Recently, a coworker and I were discussing potential interview questions that one might face at our school. We teach at a liberal arts school, and one that professes a love for truth, beauty, and goodness. My friend posed the question: how do you know if something is true, good, or beautiful?
Having studying philosophy, I have written a paper or two on this sort of thing. I could probably examine the different qualities that reveal a perennial truth or explain how our knowledge of reality is formed by our senses and the rational aspect of our intellect.
But how would I answer this question in plain, everyday language? How would I answer this question if I were asked it in an interview, or even in a casual conversation with friends? How do I really feel about this question?
It’s a question that is timeless, and one that has captured the brilliant minds of so many great thinkers and writers. As a student, the idea of objective truth captivated me. I fell in love with philosophy and the tradition of western thought. The clear cut categories of essence, being, form, matter, act and potency make so much sense to me. The language and beauty of philosophy gave me a tangible structure that held aloft a clear and concise vision of reality. It became a great love of mine. An understanding of metaphysics and epistemology rocked my type A, thinking and calculating self.
Truth has the convenience of being truth and real whether or not we believe it’s there. It exists beyond belief. It is there, existing and being, regardless of whether or not I tap into it. It is reality.
But, like all true and good things, it is not meant to be there, existing and being separate from my acknowledgement of it. I am like a vessel, hollowed out with the capacity to receive this truth into my very being and interact with it. Truth is meant to be fleshed out, incarnated, and made concrete in a personal way, even though it is an objective thing.
For what is the objective truth apart from my subjective experience of it and love for it? What is objective truth, existing outside of space and time, without the person of God to perpetuate it, give it existence, love it, and fuel it? I cannot comprehend an objective truth that is not also bound it, by its very nature, to a real person who is subjective.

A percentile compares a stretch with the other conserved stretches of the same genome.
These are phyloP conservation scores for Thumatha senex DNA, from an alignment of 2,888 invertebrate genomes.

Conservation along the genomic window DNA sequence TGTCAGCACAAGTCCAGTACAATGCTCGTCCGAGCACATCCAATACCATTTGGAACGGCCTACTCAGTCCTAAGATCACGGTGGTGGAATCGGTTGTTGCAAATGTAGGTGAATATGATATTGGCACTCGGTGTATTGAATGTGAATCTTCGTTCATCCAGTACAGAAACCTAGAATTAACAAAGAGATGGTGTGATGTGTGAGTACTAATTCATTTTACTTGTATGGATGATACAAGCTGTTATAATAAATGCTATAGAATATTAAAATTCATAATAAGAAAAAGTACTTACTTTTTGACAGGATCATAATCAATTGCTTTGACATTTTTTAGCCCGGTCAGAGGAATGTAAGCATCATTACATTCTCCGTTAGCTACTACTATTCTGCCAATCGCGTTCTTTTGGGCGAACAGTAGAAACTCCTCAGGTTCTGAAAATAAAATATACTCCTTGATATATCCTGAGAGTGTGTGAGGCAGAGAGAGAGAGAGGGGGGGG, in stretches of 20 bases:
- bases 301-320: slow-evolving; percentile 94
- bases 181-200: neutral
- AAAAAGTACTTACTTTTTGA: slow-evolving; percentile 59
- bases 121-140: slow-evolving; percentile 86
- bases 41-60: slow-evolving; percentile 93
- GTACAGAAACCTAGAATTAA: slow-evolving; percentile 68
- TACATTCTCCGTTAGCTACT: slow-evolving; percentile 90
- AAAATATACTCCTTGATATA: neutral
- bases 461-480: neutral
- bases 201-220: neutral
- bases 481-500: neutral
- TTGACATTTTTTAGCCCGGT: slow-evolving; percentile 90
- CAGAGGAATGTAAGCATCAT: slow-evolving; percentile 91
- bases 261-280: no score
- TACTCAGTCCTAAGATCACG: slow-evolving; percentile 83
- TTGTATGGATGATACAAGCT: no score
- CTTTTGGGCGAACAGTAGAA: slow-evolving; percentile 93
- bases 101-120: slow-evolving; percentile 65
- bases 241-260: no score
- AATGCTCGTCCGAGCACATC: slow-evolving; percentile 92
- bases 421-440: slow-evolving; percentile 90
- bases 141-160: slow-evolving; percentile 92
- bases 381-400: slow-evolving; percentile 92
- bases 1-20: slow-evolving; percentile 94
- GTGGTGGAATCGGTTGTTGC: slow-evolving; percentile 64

Christ did not say, I have the way, the truth or the life. He did not say, I have discovered the way, the truth, and the life.
He said, I am the way, the truth, and the life. His being is truth. It is Himself.
Truth is a being with love, with a heart, with a desire for relationship, with an eye for beauty, with emotions, with humor, with joy and with life. Literally, the truth is a person pulsing with life and goodness and fecundity.
Truth is 2 + 2 = 4. Truth is a rational principle, or truth can be a Thomistic explanation of the composite nature of man. But truth is also crying hot tears over loving someone so much it hurts, truth is sacrifice for the sake of another, truth is joy in encountering the grandeur of creation, truth is a newborn opening its eyes for the first time, and truth is laughter with friends. Truth comes alive when our human nature feels Him incarnate in us.
Truth is not meant to be discovered only in a classroom or talked about in academic or religious settings. Truth is everywhere and in everything, and although it exists without us doing anything about it, it bursts into greater depths when we encounter it, recognize it, and act in it as our own subjective, hungry self.
My favorite explanation of truth is this:
Truth is the self-expression of God.
I don’t think truth is limited to objectivity. I don’t think it is limited to subjectivity either. I think it, or rather, he, exists in and goes beyond either dimension.
Truth didn’t stay in the sky or in the pages of a book. It took Incarnate form and walked among us, breathed with us, ate with us, laughed and died with us.
Alas, the reality of truth and perennial reality is something so real and so alive that words fall very short in even beginning to touch its nature. I believe it is when we experience it, as subjective and human and frail and feeling persons, that we come the closest to truth. We know it when it is a joy to experience, a suffering to endure, and a thrill to ponder.
So, how do we know if something is true, good or beautiful? I suppose it depends on how well we really know He who is those things. As John Piper writes:
“…But to enjoy him we must know him. Seeing is savoring. If he remains a blurry, vague fog, we may be intrigued for a season. But we will not be stunned with joy, as when the fog clears and you find yourself on the brink of some vast precipice.”
Theresa is a teacher at Great Hearts Academy in Phoenix, Arizona where she lives with her husband, Garrett. Theresa is a world level Irish dancer and aspiring fine artist. She has a passion for truth, beauty, and goodness and engaging the culture with a sense of the sacred and perennial in every day life.